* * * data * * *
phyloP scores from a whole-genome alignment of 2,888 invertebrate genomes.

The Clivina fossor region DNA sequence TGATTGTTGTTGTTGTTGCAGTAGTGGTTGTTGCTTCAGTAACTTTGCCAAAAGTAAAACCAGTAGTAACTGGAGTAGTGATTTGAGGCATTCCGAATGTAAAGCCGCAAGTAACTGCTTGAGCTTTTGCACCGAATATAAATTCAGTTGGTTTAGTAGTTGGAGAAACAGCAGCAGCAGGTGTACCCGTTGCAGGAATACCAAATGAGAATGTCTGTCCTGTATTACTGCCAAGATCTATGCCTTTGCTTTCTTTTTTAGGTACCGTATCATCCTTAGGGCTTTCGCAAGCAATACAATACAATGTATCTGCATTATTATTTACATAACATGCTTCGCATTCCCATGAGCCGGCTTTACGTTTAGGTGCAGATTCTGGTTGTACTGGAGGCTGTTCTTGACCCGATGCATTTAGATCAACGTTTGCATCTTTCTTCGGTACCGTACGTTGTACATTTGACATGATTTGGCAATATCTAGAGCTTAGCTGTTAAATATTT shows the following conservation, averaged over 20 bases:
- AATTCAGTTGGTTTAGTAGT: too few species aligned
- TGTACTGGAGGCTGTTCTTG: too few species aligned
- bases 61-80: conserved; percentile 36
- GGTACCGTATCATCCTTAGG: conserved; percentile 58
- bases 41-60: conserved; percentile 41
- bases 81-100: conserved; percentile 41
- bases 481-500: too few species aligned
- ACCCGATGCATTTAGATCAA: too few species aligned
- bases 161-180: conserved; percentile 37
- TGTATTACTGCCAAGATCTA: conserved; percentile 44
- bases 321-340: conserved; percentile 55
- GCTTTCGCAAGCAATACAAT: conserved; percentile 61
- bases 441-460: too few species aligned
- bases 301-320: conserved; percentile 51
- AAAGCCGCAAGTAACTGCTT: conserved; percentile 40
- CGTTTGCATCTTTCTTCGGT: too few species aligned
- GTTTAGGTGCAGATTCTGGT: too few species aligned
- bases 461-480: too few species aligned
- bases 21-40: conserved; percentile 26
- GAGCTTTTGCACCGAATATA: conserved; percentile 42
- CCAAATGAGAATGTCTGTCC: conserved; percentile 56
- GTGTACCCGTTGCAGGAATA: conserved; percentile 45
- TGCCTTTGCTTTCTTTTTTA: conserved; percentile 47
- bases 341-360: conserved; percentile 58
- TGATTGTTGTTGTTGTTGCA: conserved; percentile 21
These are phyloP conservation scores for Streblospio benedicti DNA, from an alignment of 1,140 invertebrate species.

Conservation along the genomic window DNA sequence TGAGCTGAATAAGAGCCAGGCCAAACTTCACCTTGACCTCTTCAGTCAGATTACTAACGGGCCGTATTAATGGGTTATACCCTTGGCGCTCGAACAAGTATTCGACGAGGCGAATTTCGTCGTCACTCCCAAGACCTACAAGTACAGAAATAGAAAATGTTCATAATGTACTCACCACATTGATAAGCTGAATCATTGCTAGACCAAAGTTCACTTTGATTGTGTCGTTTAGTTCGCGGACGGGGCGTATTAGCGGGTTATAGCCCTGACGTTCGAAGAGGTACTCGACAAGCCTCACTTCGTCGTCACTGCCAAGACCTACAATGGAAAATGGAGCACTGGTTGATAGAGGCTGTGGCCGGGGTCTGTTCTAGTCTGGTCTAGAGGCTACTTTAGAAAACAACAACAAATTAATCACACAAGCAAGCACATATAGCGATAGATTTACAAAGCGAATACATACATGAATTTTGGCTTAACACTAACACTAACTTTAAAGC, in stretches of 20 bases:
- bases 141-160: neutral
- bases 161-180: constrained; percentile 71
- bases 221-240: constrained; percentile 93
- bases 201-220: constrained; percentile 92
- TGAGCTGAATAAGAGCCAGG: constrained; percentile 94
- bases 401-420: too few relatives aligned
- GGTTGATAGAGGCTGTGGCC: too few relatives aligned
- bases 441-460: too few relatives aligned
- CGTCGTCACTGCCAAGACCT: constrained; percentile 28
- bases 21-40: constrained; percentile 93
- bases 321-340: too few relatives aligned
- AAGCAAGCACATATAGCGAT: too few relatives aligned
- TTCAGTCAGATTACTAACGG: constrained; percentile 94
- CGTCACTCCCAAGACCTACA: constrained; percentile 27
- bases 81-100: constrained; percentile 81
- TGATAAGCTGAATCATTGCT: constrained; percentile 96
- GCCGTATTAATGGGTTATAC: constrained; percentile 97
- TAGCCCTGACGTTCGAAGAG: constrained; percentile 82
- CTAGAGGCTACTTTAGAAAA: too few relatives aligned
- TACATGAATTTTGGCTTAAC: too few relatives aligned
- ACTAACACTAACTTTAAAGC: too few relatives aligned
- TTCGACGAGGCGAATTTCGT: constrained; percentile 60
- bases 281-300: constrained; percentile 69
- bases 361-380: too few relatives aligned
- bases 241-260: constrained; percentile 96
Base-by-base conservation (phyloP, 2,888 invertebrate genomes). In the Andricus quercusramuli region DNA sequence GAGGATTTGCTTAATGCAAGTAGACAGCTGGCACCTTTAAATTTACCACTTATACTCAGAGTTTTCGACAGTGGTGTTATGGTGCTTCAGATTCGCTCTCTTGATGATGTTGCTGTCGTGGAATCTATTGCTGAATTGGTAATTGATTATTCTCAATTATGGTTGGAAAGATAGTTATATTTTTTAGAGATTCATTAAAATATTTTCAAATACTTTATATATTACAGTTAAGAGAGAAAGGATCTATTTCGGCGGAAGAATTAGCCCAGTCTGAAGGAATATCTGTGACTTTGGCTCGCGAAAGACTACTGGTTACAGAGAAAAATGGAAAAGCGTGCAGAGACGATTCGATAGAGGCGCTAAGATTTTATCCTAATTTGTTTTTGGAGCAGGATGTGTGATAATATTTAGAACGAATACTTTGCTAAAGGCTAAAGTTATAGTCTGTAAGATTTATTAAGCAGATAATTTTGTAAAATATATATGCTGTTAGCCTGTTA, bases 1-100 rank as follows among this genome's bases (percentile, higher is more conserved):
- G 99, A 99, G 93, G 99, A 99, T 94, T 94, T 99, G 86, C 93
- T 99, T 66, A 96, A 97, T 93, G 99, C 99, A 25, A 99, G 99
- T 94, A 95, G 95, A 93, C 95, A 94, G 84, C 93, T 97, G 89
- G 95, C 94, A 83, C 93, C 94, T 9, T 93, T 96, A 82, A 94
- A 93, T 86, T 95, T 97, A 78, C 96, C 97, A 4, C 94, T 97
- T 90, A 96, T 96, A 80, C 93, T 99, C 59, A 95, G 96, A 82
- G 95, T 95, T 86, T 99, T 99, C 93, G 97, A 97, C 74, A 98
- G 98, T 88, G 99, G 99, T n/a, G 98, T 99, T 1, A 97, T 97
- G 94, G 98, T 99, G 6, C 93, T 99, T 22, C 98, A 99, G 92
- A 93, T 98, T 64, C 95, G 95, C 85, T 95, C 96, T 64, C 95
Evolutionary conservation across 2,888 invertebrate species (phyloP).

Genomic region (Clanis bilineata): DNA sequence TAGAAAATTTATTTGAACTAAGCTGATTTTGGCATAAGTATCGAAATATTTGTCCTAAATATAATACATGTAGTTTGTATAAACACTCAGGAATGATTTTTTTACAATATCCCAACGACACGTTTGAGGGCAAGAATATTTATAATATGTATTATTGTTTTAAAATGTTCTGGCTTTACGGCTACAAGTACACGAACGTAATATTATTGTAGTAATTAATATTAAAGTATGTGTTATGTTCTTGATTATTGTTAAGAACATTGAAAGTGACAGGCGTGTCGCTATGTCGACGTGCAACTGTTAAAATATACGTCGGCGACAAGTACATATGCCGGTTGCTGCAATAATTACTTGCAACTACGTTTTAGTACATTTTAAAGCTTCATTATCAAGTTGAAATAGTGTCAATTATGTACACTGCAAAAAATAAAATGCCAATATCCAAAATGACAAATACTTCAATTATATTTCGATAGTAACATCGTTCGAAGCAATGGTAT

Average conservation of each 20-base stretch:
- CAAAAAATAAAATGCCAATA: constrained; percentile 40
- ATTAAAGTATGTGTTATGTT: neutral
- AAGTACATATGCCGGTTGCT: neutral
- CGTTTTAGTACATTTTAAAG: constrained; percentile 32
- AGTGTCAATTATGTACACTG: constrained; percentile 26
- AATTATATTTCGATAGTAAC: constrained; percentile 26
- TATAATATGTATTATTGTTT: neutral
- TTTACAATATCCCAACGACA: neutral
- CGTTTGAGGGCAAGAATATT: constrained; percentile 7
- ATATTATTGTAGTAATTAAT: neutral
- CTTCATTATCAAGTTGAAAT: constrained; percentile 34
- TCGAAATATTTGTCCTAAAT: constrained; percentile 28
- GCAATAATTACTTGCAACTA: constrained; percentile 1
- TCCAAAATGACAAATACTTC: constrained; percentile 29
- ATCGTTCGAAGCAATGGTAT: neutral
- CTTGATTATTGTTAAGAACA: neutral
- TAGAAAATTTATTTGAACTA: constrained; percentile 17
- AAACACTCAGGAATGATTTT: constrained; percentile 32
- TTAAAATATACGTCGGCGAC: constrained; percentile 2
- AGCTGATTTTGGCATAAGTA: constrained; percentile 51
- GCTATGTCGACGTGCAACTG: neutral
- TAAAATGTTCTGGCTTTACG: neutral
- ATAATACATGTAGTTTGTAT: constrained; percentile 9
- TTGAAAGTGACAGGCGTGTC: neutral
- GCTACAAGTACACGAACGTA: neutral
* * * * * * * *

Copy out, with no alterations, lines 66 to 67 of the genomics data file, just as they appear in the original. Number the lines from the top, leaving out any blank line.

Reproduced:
Evolutionary conservation across 2,888 invertebrate species (phyloP).

Genomic region (Clanis bilineata): DNA sequence TAGAAAATTTATTTGAACTAAGCTGATTTTGGCATAAGTATCGAAATATTTGTCCTAAATATAATACATGTAGTTTGTATAAACACTCAGGAATGATTTTTTTACAATATCCCAACGACACGTTTGAGGGCAAGAATATTTATAATATGTATTATTGTTTTAAAATGTTCTGGCTTTACGGCTACAAGTACACGAACGTAATATTATTGTAGTAATTAATATTAAAGTATGTGTTATGTTCTTGATTATTGTTAAGAACATTGAAAGTGACAGGCGTGTCGCTATGTCGACGTGCAACTGTTAAAATATACGTCGGCGACAAGTACATATGCCGGTTGCTGCAATAATTACTTGCAACTACGTTTTAGTACATTTTAAAGCTTCATTATCAAGTTGAAATAGTGTCAATTATGTACACTGCAAAAAATAAAATGCCAATATCCAAAATGACAAATACTTCAATTATATTTCGATAGTAACATCGTTCGAAGCAATGGTAT